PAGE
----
THIRTY YEARS AGO
Do you remember the summer of ’81? Right now, chances are some of you may be conjuring up fun and pleasant memories to share.
Doctors in New York City, Los Angeles, and San Francisco at that time, however, would have some very different memories. Strange clusters of cases of pneumonia and cancer were arising there in gay men – diseases typically only seen before in immunosuppressed patients. Diseases that were killing these patients.
FAST FORWARD TO TODAY
Thirty years on, however, and we now know that these were not primary conditions in their own right, but were secondary, in association with the disease that we now know as AIDS.
Thankfully a diagnosis of HIV infection today no longer has to represent the kind of death sentence that it did 30 years ago, but millions of people do continue to suffer around the world. Despite decades of promises of a vaccine, this sadly still remains but a promise.
THE GENDER EPIDEMIC
We now also know that AIDS is not just a disease of gay men. In contrast today, women account for almost half of all people with HIV/AIDS. Tragically, this condition represents the leading cause of death in women or reproductive age.
HIV contraction thus clearly poses very different risks and consequences for girls and boys around the globe. Frighteningly, there is an escalating risk of HIV infection/AIDS in young women and girls, with half of all new infections arising in the 15-24 year old age group. And in sub-Saharan Africa, for example, young females in this age group are twice as likely to have HIV/AIDS than their male counterparts.
WHY THE ESCALATION IN YOUNG GIRLS?
The feminization of the epidemic highlights the gender inequalities at the root of this trend, with socioeconomic issues, as well as biological factors coming into play.
- Young girls may be forced into commercial sex
- Power imbalances in some populations leave girls subjected to non-consensual sex
- Young girls often have sex with older males who are more likely to have HIV/AIDS
- Girls have less access to general life skills-based education and resources, thus leaving them more vulnerable to infection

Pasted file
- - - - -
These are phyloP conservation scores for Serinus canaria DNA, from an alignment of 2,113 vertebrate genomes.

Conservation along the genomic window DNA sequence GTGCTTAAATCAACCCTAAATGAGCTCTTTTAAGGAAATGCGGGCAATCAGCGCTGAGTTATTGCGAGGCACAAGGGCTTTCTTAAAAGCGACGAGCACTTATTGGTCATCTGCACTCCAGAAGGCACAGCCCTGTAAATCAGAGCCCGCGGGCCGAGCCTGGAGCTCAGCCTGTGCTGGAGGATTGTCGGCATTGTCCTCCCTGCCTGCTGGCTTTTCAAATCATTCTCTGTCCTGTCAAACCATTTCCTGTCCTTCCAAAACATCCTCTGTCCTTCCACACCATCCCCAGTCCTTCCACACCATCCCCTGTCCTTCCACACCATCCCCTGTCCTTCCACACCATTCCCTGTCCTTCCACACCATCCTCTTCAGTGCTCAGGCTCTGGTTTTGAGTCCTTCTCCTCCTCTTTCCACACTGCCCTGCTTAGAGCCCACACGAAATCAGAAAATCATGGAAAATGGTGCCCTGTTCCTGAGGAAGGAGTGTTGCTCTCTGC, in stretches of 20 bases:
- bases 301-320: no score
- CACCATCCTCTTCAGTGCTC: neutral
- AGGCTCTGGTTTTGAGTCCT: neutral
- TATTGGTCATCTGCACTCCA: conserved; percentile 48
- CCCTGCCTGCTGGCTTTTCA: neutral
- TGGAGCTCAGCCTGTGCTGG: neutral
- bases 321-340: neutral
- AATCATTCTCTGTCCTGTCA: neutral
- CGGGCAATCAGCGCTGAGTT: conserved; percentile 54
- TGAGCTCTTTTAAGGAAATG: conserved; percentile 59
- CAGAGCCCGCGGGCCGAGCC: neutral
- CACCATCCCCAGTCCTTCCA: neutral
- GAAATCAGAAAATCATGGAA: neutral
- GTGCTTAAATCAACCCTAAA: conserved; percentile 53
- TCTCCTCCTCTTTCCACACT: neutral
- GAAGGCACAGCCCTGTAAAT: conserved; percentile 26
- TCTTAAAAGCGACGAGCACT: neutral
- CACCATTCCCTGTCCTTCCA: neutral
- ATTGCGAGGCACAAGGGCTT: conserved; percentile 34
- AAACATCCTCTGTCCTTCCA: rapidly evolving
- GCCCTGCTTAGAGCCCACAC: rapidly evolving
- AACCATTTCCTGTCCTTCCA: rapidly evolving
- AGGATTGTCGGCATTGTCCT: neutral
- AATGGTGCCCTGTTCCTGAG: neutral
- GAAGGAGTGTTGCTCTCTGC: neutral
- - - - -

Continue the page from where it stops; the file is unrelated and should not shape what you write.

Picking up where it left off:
- Girls tend to know very little about all matters of sex education, including how to protect themselves against STDs, increasing their risk of infection
- The immature genital tract of a young girl is more susceptible to damage during sexual activity, increasing the risk of HIV transmission
WHAT CAN BE DONE?
Women have inevitably now become the face of HIV/AIDS across the world, constituting an increasing proportion of adults (15-49 years of age) living with the condition. To help protect women across the globe, and reduce the unique effect that the AIDS epidemic has on them we must:
- Improve women’s general, sexual and reproductive health education
- Promote and protect the human rights of women
- Introduce better post-exposure treatment
WHAT MOVES ARE UNDERWAY TO IMPROVE THE SITUATION?
UNAIDS for example has various strategy goals in place for 2015, which include addressing HIV-specific needs of women and girls, as well as a zero tolerance for gender-based violence.
The World Health Organization (WHO) is in agreement, and similarly aims “to achieve universal access to HIV prevention, diagnosis, treatment and care interventions for all in need”, through their Global Health Sector Strategy on HIV/AIDS (2011-2015).
The WHO rightly calls on the world “to build on the collaboration, innovation and investment that have forged hard-won progress to date, establishing the foundation for success over the next five years.”
Read more about the Girl Effect, and see what you can do for the movement.
Image Credit morgueFile